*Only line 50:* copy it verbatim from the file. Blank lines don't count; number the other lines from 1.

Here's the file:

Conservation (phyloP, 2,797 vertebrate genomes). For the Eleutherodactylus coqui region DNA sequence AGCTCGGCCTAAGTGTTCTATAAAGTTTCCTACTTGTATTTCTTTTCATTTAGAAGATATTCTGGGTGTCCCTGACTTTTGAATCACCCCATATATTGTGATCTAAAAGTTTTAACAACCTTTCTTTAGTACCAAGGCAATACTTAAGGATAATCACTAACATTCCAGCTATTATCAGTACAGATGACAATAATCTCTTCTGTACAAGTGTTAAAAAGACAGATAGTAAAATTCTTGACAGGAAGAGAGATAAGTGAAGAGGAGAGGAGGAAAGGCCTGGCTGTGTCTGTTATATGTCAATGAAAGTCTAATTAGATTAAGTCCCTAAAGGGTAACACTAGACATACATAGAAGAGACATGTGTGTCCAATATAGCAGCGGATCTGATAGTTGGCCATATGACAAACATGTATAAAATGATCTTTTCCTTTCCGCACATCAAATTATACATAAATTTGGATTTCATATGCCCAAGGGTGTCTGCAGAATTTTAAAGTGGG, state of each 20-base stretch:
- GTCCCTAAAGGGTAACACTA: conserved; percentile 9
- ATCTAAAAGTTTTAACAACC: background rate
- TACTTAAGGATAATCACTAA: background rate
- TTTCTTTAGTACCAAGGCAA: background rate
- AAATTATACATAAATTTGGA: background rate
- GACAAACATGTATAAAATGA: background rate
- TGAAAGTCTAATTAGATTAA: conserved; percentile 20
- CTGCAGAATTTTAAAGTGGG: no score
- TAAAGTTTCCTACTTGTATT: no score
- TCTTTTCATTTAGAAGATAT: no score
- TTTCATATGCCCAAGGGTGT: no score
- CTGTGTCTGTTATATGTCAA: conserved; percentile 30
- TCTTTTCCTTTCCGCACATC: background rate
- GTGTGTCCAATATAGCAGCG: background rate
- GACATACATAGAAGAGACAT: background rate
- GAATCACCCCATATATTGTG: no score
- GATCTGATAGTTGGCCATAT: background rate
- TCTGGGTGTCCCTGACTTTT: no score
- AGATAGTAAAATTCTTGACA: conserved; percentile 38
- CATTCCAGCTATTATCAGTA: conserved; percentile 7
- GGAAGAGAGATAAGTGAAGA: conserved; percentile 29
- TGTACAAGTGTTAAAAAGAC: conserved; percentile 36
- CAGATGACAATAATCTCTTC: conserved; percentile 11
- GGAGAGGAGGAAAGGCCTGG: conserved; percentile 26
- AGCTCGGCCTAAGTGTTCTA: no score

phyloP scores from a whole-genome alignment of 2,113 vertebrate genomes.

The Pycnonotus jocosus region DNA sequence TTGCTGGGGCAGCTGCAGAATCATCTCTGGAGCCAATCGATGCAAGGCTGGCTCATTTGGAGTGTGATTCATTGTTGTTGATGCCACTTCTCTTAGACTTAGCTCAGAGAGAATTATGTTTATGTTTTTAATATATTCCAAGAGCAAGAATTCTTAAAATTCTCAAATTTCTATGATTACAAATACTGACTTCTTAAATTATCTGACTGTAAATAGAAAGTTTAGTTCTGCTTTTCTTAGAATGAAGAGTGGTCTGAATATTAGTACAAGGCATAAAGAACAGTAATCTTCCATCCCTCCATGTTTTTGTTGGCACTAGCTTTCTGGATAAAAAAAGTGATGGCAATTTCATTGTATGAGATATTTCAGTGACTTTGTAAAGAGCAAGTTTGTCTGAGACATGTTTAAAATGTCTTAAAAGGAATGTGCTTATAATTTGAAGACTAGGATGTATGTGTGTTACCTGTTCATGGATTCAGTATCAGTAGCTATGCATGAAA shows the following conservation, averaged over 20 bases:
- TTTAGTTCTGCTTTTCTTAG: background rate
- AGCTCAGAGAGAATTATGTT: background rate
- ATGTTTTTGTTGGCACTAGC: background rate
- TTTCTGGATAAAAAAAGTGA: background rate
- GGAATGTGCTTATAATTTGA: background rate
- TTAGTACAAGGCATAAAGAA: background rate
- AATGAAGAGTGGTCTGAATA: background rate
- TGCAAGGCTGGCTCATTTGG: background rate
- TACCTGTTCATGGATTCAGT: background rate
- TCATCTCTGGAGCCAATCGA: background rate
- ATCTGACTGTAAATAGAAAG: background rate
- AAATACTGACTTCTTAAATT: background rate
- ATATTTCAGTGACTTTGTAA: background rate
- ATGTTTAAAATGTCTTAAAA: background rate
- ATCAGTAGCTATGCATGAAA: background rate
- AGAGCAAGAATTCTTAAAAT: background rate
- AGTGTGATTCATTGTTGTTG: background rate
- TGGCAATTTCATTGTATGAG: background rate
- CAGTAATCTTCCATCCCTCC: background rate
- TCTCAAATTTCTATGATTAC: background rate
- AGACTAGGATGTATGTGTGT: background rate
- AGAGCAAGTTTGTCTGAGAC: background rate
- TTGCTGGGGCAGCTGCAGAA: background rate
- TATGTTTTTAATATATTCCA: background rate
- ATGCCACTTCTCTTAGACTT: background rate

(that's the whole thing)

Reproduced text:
- AGAGCAAGTTTGTCTGAGAC: background rate